This story of the battle of the Ants and Humans is broken into small sub-sections with first-person narrations. The first narrator is the storyteller who begins the story. Soon it is broken by the diary of Asesh Roy, an explorer who had first seen the Ants in 6757. The third narration is by Señor Sabatini, a famous writer of Rio de Janeiro who describes the third deadly attack by the Ants. The fourth and final narration is by Sukhomoy Sarkar, who was imprisoned by the Ants for five years and who gives the most comprehensive details of the social and economic organisation of the Ants. These breaks in the narrative structure create very interesting fissures in an otherwise continuous story. They not only make the impossible appear possible (because of ‘eye-witness’ accounts), but give a certain detachment to the narrator so as to emphasize the moral of his tale. This moral is to be found in comparing the Ants with humans, in which the humans are perhaps found wanting. The description by Sukhomoy Sarkar of the society of Ants makes this clear. The Ants live in an advanced democracy where there are no differences in wealth. What they do have are Ants of differing abilities. The intelligent Ants provide the scientific and technological know-how and are strategists who look after the state. They are highly advanced compared to humans in knowledge and social structures, and have a strict sense of justice. The moral that we see in Piprey Puran can also be seen in Mangalbairi. When the Earth is attacked by Martians who poison its entire ecosystem by planting a new kind of seed that grows into a deadly flora that spreads like wildfire, all nations are united to fight this common enemy. “In this hour of danger... the one cause of happiness is that... humans have forgotten enmity as if by some magic. The whole world is united today”. In both these stories Mitra hints at a time when the very existence of humans will be endangered, when common flowers and trees will be a thing of the past.

Although these are more popular among Bengali-speaking school children and teenagers, they are popular among an older generation of literary aficionados as well. In particular, his creation of the character of Ghanada (meaning elder brother Ghana) may be seen from many perspectives: although Ghanada is apparently a disinterested unemployed middle aged male, and who can apparently weave adventures almost at the drop of a hat, the adventures themselves cover themes ranging from crime, human ingenuity, science, history, geography, metaphysics and philosophy. In terms of facts, they are amazingly accurate. It is obvious that while Ghanada himself has not been involved in any of the adventures he claims to have taken part in, he is certainly a very learned man with an exceptional gift for storytelling. Ghanada may be seen as Mitra's parody or caricature of the Bengali urban middle class celibate intellectual, who is at home in the world of books and knowledge, but has little practical experience whatsoever. It is also interesting to note that like Satyajit Ray's Feluda, the older Ghanada although not abhorring the opposite sex, is not entirely at ease with them either. He stays at an all-male hostel and maintains an almost frugal existence. Ghanada is a self educated person and his education is mostly due to time spent at the local libraries. In a way, it could be argued that these stories also reflect larger patterns of social transformations.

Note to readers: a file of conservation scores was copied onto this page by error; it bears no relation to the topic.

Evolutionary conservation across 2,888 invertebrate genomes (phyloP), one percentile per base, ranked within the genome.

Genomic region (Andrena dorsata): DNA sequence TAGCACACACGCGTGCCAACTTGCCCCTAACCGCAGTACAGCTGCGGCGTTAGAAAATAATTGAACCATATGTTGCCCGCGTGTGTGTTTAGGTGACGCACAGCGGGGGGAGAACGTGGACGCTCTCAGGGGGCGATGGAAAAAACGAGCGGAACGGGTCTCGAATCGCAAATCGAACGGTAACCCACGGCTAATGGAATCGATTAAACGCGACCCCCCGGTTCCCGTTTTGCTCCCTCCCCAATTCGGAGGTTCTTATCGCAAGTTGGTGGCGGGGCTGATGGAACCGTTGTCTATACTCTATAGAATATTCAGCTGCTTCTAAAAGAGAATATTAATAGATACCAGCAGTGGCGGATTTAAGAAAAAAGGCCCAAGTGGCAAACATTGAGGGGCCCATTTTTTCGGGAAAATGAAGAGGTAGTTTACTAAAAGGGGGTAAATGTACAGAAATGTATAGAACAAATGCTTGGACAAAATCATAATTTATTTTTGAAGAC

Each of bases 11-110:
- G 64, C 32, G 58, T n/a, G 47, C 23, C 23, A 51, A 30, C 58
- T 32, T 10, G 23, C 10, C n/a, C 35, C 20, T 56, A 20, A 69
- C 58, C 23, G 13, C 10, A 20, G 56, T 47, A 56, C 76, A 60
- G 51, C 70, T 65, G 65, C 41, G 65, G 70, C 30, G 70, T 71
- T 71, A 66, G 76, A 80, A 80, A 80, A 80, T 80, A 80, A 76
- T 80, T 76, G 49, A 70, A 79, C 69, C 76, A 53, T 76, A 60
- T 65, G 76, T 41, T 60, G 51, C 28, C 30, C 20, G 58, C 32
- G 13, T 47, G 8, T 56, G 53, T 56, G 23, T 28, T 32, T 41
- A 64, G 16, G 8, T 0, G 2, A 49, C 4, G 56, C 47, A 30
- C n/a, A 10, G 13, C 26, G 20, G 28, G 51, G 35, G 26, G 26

Another masterpice of his creation was the character of "Mejokorta". Mejokarta was a famous "Bhootshikari", meaning ghost-hunter in Bangla. The series of Mejokarta, although not as long as that of Ghanada, has left its prominent mark in the genre of ghost stories in Bangla.

Mitra's literary works were included in the curriculum of school level, secondary, higher secondary and graduation level Bengali literature in Bangladesh.

Poems

  • Prothoma (First Lady)
  • Somrat (The Emperor)
  • Ferarri Fouj (The Lost Army)
  • Sagor Theke Fera (Returning from the Sea)
  • Horin Cheeta Chil (Deer, Cheetah and Eagle)
  • Kokhono Megh (An occasional Cloud)

Novels

  • Paak(The Turn)
  • Michhil (The Procession)
  • Uponayon (The Ceremony)
  • Agamikal (Tomorrow)
  • Protishod (Revenge)
  • Kuasha (Fog)
  • Protidhoni Fere (Return of Echo)
  • Monudadosh
  • Piprey Puran (The Story of the Ants)
  • Mangalbairi (The Martian Enemies)

(For novels centered around the character of Ghanada, see the article on Ghanada)

Short Story Collections

  • PonchoSor
  • Benami Bandar (Unknown Monkey)
  • Putul O Protima (Doll and Clay Image of Goddess)
  • Mrittika (Earthen image)
  • Ofuronto (Endless)
  • Dhuli Dhusor
  • Mohanagar(The Great City)
  • Jol Paira (Water Pigeon)
  • Sreshto Golpo (Best Stories)
  • Nana Ronge Bona (Knit with Different Colours)
  • Nirbachita (Selected)

References

  • Golpo Songroho (Collected Stories), the national text book of B.A. (pass and subsidiary) course of Bangladesh, published by University of Dhaka in 1979 (reprint in 1986).
  • Bangla Sahitya (Bengali Literature), the national text book of intermediate (college) level of Bangladesh published in 1996 by all educational boards.

Nana Range Bona is not only a short story collection, but it is the only known autobiography of Premendra Mitra.